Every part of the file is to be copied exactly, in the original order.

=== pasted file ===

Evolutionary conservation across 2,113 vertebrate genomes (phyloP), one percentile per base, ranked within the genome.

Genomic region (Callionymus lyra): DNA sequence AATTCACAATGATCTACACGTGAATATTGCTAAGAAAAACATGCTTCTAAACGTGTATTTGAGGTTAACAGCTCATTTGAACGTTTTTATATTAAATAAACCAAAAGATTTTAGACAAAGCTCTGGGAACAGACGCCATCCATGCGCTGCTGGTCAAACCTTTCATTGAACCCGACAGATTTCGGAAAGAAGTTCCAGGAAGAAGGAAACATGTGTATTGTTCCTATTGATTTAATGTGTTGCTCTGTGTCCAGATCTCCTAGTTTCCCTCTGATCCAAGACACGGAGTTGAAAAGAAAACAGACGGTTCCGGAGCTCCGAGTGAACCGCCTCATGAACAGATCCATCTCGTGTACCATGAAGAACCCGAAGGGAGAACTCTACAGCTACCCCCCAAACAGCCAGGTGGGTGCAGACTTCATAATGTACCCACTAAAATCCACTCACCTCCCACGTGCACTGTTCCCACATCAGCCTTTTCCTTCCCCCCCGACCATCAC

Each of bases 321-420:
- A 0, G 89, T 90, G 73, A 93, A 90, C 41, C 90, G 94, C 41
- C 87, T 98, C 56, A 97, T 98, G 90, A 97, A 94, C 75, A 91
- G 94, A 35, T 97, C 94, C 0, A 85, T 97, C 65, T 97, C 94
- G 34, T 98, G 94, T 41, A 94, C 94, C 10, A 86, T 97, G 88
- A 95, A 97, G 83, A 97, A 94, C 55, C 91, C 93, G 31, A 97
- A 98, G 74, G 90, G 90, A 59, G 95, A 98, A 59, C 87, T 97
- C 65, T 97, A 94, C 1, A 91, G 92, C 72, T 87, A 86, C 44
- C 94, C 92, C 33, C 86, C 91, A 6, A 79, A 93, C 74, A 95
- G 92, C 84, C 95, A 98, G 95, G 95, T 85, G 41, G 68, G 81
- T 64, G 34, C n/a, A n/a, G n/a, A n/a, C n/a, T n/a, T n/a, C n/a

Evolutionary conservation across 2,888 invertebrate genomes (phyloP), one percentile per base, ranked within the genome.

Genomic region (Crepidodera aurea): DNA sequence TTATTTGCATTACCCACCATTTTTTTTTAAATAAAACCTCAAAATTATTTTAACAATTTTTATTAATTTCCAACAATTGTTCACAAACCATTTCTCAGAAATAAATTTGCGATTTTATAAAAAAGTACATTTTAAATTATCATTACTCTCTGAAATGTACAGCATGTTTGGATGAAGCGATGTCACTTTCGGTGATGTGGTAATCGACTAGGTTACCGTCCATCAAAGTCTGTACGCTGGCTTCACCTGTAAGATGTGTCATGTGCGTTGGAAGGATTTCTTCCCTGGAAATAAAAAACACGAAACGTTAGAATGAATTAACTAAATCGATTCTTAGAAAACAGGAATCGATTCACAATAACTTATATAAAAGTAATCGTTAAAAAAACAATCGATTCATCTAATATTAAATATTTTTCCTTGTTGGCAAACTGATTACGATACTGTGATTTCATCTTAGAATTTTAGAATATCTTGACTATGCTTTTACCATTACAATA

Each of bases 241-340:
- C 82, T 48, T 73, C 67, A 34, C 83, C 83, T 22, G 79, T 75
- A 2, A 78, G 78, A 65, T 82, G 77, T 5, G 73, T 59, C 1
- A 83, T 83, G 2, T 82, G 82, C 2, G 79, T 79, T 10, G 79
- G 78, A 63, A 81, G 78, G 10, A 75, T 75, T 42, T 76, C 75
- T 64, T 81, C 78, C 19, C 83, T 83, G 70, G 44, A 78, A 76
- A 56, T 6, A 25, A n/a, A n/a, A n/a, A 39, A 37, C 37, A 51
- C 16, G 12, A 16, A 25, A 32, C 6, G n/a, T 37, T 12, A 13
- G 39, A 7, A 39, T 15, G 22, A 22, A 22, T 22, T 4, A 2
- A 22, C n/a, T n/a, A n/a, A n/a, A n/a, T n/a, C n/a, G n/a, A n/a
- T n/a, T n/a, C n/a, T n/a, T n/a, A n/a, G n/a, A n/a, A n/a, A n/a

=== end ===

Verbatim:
Evolutionary conservation across 2,113 vertebrate genomes (phyloP), one percentile per base, ranked within the genome.

Genomic region (Callionymus lyra): DNA sequence AATTCACAATGATCTACACGTGAATATTGCTAAGAAAAACATGCTTCTAAACGTGTATTTGAGGTTAACAGCTCATTTGAACGTTTTTATATTAAATAAACCAAAAGATTTTAGACAAAGCTCTGGGAACAGACGCCATCCATGCGCTGCTGGTCAAACCTTTCATTGAACCCGACAGATTTCGGAAAGAAGTTCCAGGAAGAAGGAAACATGTGTATTGTTCCTATTGATTTAATGTGTTGCTCTGTGTCCAGATCTCCTAGTTTCCCTCTGATCCAAGACACGGAGTTGAAAAGAAAACAGACGGTTCCGGAGCTCCGAGTGAACCGCCTCATGAACAGATCCATCTCGTGTACCATGAAGAACCCGAAGGGAGAACTCTACAGCTACCCCCCAAACAGCCAGGTGGGTGCAGACTTCATAATGTACCCACTAAAATCCACTCACCTCCCACGTGCACTGTTCCCACATCAGCCTTTTCCTTCCCCCCCGACCATCAC

Each of bases 321-420:
- A 0, G 89, T 90, G 73, A 93, A 90, C 41, C 90, G 94, C 41
- C 87, T 98, C 56, A 97, T 98, G 90, A 97, A 94, C 75, A 91
- G 94, A 35, T 97, C 94, C 0, A 85, T 97, C 65, T 97, C 94
- G 34, T 98, G 94, T 41, A 94, C 94, C 10, A 86, T 97, G 88
- A 95, A 97, G 83, A 97, A 94, C 55, C 91, C 93, G 31, A 97
- A 98, G 74, G 90, G 90, A 59, G 95, A 98, A 59, C 87, T 97
- C 65, T 97, A 94, C 1, A 91, G 92, C 72, T 87, A 86, C 44
- C 94, C 92, C 33, C 86, C 91, A 6, A 79, A 93, C 74, A 95
- G 92, C 84, C 95, A 98, G 95, G 95, T 85, G 41, G 68, G 81
- T 64, G 34, C n/a, A n/a, G n/a, A n/a, C n/a, T n/a, T n/a, C n/a

Evolutionary conservation across 2,888 invertebrate genomes (phyloP), one percentile per base, ranked within the genome.

Genomic region (Crepidodera aurea): DNA sequence TTATTTGCATTACCCACCATTTTTTTTTAAATAAAACCTCAAAATTATTTTAACAATTTTTATTAATTTCCAACAATTGTTCACAAACCATTTCTCAGAAATAAATTTGCGATTTTATAAAAAAGTACATTTTAAATTATCATTACTCTCTGAAATGTACAGCATGTTTGGATGAAGCGATGTCACTTTCGGTGATGTGGTAATCGACTAGGTTACCGTCCATCAAAGTCTGTACGCTGGCTTCACCTGTAAGATGTGTCATGTGCGTTGGAAGGATTTCTTCCCTGGAAATAAAAAACACGAAACGTTAGAATGAATTAACTAAATCGATTCTTAGAAAACAGGAATCGATTCACAATAACTTATATAAAAGTAATCGTTAAAAAAACAATCGATTCATCTAATATTAAATATTTTTCCTTGTTGGCAAACTGATTACGATACTGTGATTTCATCTTAGAATTTTAGAATATCTTGACTATGCTTTTACCATTACAATA

Each of bases 241-340:
- C 82, T 48, T 73, C 67, A 34, C 83, C 83, T 22, G 79, T 75
- A 2, A 78, G 78, A 65, T 82, G 77, T 5, G 73, T 59, C 1
- A 83, T 83, G 2, T 82, G 82, C 2, G 79, T 79, T 10, G 79
- G 78, A 63, A 81, G 78, G 10, A 75, T 75, T 42, T 76, C 75
- T 64, T 81, C 78, C 19, C 83, T 83, G 70, G 44, A 78, A 76
- A 56, T 6, A 25, A n/a, A n/a, A n/a, A 39, A 37, C 37, A 51
- C 16, G 12, A 16, A 25, A 32, C 6, G n/a, T 37, T 12, A 13
- G 39, A 7, A 39, T 15, G 22, A 22, A 22, T 22, T 4, A 2
- A 22, C n/a, T n/a, A n/a, A n/a, A n/a, T n/a, C n/a, G n/a, A n/a
- T n/a, T n/a, C n/a, T n/a, T n/a, A n/a, G n/a, A n/a, A n/a, A n/a